If there’s an Achilles heel in Hesjedal’s Giro defense it is the 65 kilometers of individual time trials organizers piled into this year’s route. Wiggins has made it clear that he is headed to Italy to win, not noodle his way through three weeks of Chianti and cannoli; that’s a dangerous proposition for Hesjedal, a decent rider against the clock, but no Wiggins, who is both the 2012 Olympic time trial gold medalist and a man who wins WorldTour time trials with metronomic regularity.
On the Canadian’s side is the fact that he is going into this year’s Giro four pounds lighter than he was this time a year ago. Also, the second stage of the Giro is an 11-mile team time trial on the volcanic island of Ischia. Hesjedal’s then-upstart Garmin team put its name on the map by winning a TTT at its first grand tour, the 2008 Giro and the team has made a name for itself with its pragmatic approach to the discipline.
Those memories, along with the goodwill Hesjedal built with his team by depositing his body and soul on the Ardennes pavement to pave the way for Dan Martin’s Liège-Bastogne-Liège win in April, may give him the human advantage he needs to best Wiggins’ dispassionate Sky brigade by the close of this year’s Giro. —MARK JOHNSON
Samuel Sánchez (Euskaltel-Euskadi) ★★★ Samuel “Samu” Sánchez has only raced the Giro d’Italia one time. For a rider who’s been on podiums at both the Tour de France and Vuelta a España, the asturiano has some unsettled business with the Italian tour. So much so, that Sánchez — the 2008 Olympic road champion — is skipping the Tour altogether, simply because he wants to make one big shove for the Giro podium, holding nothing back.
“It would be nice to ‘close the circle,’ so to speak,” Sánchez told VeloNews. “The top goal is a stage win, but the podium would be nice as well. It would make it podiums for all three grand tours.”
For Sánchez, who was third in the 2010 Tour and twice in the top three at the Vuelta, the Giro is somewhat unknown territory. His lone Giro appearance was back in 2005, when he was 17th, and just starting to find his grand-tour feet. Since then, he has never been worse than 10th in seven grand tour starts, until he crashed out of last summer’s Tour.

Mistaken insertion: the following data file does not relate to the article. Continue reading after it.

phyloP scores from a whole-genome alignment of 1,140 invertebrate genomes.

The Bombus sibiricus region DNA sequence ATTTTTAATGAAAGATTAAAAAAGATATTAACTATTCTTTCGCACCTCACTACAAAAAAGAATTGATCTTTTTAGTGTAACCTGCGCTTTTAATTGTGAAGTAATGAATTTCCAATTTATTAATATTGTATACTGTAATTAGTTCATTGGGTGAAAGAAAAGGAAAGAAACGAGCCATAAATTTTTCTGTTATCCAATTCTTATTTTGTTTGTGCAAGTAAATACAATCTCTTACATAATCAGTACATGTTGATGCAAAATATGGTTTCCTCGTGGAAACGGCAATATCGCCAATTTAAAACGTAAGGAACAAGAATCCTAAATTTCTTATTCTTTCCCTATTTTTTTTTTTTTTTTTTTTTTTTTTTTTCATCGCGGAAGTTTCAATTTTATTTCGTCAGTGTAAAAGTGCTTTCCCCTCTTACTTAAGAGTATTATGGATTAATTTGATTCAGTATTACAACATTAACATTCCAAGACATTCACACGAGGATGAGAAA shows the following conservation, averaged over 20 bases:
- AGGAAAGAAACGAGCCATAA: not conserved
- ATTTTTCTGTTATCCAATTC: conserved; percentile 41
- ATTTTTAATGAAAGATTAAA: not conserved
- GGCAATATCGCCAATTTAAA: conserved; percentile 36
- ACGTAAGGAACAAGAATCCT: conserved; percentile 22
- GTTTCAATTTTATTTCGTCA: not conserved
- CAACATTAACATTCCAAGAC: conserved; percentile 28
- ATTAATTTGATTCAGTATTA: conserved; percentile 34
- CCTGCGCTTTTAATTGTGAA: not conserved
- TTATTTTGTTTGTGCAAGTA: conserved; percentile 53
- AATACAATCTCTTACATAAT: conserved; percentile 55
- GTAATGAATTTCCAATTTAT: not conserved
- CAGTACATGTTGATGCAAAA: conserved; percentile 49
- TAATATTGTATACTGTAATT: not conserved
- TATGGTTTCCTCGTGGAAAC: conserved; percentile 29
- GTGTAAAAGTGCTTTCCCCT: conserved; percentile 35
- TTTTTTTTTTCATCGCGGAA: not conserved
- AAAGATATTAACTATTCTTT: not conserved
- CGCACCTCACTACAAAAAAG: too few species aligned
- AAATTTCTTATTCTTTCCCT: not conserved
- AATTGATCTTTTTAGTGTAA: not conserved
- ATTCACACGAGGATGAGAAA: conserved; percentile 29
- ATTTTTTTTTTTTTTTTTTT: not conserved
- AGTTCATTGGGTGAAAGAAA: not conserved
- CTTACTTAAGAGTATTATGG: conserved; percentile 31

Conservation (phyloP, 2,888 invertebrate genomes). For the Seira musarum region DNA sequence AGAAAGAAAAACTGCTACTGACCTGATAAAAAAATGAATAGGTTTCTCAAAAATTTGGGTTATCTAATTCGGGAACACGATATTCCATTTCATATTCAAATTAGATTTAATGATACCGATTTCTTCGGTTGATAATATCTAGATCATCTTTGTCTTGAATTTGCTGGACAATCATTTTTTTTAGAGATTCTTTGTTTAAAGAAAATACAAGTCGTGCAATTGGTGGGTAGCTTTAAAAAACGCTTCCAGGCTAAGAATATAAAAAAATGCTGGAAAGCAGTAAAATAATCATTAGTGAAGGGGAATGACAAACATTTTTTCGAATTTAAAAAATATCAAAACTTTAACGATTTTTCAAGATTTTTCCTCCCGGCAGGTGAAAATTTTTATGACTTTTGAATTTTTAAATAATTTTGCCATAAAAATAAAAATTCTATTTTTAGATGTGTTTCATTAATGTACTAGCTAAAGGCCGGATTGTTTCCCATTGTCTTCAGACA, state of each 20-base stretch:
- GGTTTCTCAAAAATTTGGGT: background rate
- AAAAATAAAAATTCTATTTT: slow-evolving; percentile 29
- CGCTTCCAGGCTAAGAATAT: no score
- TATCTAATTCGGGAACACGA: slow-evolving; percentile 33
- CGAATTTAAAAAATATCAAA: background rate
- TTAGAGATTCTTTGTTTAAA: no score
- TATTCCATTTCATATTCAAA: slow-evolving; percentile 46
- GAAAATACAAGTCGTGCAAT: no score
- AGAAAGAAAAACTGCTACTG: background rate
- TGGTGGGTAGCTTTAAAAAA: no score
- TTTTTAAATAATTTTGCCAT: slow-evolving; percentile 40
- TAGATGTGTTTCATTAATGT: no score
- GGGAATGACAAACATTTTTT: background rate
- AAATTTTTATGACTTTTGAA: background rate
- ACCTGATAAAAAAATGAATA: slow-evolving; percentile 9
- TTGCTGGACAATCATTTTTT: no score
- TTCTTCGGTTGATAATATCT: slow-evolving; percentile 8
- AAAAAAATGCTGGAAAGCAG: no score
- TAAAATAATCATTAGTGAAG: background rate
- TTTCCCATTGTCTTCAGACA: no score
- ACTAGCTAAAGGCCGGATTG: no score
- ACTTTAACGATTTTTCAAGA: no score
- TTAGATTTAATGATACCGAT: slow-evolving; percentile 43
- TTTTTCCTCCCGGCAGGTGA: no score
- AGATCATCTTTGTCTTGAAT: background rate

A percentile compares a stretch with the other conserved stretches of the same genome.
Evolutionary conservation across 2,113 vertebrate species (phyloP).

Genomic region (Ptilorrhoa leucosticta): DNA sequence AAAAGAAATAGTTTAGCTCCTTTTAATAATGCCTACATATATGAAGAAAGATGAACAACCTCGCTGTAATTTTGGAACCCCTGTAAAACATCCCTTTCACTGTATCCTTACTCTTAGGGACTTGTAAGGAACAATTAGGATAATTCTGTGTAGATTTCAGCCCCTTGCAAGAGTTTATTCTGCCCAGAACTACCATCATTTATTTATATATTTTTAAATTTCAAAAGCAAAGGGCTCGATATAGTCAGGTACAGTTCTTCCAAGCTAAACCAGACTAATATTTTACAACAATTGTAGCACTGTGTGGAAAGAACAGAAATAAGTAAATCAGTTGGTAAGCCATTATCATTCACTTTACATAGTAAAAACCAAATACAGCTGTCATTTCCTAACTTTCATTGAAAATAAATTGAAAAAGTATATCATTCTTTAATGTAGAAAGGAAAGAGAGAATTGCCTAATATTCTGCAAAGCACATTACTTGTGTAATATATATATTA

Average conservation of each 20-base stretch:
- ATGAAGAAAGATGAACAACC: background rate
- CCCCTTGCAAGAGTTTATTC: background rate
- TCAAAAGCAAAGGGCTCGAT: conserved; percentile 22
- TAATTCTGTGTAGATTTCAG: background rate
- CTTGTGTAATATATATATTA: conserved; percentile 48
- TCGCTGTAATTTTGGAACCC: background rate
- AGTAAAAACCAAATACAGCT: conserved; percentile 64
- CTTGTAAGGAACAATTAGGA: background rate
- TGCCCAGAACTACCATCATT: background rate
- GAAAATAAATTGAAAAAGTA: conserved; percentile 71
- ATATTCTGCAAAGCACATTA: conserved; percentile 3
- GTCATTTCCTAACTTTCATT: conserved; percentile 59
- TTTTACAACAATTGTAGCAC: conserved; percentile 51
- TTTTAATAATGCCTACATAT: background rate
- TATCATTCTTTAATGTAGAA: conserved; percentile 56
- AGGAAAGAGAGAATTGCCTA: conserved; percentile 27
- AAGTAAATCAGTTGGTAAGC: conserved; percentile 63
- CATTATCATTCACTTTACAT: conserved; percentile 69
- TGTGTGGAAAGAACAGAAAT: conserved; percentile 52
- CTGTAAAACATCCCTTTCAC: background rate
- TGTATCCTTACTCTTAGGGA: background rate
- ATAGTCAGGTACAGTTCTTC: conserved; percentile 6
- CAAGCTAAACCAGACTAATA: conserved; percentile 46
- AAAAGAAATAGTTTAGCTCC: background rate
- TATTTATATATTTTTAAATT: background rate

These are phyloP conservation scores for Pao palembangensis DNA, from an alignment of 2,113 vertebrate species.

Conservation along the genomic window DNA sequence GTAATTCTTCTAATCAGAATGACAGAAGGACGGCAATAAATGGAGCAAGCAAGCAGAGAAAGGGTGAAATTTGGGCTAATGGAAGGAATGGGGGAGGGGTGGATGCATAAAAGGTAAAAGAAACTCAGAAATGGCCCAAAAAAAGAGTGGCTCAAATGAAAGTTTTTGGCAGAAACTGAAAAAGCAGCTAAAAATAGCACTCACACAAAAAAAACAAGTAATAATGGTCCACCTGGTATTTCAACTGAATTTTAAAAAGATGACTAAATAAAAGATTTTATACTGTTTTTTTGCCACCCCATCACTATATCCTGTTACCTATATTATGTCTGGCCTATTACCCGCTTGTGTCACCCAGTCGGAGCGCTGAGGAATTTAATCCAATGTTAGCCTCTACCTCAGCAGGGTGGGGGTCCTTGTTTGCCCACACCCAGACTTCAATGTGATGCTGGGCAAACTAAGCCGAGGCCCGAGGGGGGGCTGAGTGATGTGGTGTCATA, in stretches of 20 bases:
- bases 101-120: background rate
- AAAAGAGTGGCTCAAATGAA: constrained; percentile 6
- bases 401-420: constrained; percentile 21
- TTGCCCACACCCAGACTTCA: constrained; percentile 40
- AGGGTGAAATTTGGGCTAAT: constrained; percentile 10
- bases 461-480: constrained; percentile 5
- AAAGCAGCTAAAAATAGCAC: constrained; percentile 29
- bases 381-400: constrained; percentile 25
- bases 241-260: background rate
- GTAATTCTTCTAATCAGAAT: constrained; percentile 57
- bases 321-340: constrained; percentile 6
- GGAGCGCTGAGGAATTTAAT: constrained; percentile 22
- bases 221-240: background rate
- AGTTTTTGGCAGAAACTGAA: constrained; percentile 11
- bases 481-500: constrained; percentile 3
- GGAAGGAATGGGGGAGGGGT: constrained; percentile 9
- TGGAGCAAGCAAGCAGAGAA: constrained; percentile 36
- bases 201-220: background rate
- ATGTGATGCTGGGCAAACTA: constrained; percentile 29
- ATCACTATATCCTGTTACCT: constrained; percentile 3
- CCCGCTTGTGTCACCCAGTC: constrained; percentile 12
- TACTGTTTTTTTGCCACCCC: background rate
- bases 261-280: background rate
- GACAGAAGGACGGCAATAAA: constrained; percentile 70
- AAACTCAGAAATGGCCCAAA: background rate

Now 35, Sánchez is targeting goals to round out his palmares. With one Tour stage and the king of the mountains jersey in 2011, and five Vuelta stages, the Giro remains an unchecked box.
“Above all, I want to win a Giro stage,” Sánchez said. “And we’ll see how the GC battle goes. I am certainly an outsider, so I have no pressure. We’ll give it my all, and see what happens.”
Robert Gesink (Blanco) ★★★ Robert Gesink aims for a top-five finish in the 96th Giro d’Italia, but there is no reason he cannot step on to the podium if all goes well.
The Dutchman has the credentials: fifth in the Tour de France in 2010 and several stage race wins to his name, including last year’s Amgen Tour of California. Blanco is also anxious to get him and the team on the podium, which would do wonders for its sponsorship search.
Rabobank pulled its name off the team over the winter and agreed to pay its sponsorship bill only through 2013. If Blanco, and indeed its stage-racing protégé Gesink, don’t strike before the Tour, then all could be lost.
“For us, it’s really important, that’s why we came here with the strongest team possible,” Gesink said Thursday in the pre-race press conference. “We want to get a sponsor on our jersey.”
The 26-year-old can time trial well, particularly compared with his rivals for the lower podium places. His ability against the clock will give Gesink a head start with the long time trial weighing down the first half of the Giro. As with Wiggins, Gesink could find himself defending his position in the third week and putting home favorites like Nibali on the back foot in the high mountains.
First, however, Gesink must overcome the bad luck and crashes that have vexed him on occasion, and kept him from repeating his 2010 Tour success. —GREGOR BROWN
Cadel Evans (BMC Racing) ★★ Cadel Evans’ 2011 Tour de France victory was years in the making. But the former world champion has struggled to recapture anything approaching world-beating form over the past 22 months. Even his respectable seventh-place finish at the 2012 Tour was largely overshadowed by the fifth-place showing of his BMC Racing teammate Tejay van Garderen, who took the Tour’s best young rider jersey.
Though Evans has found some success in 2013, landing a podium spot (third) at the Tour of Oman and placing eighth overall at the Giro del Trentino late last month, the team’s March announcement that he would ride the Giro has led to speculation that his participation may have been designed to clear the decks for a van Garderen-led Tour squad.
Evans insists that no such debate exists within the team and that his participation is designed solely to improve his form in advance of the Tour’s Grand Depart on June 29. But make no mistake; Evans’ Giro d’Italia will be a critical test of his leadership. Though the Aussie would appear a longshot to score the maglia rosa, his performance holds the promise to either sweep him into renewed Tour contention or bump him straight out of a leadership role this July. —DAN WUORI
Juanjo Cobo (Movistar)
Michele Scarponi (Lampre-Merida)
Domenico Pozzovivo (Ag2r La Mondiale)
Carlos Betancur (Ag2r La Mondiale)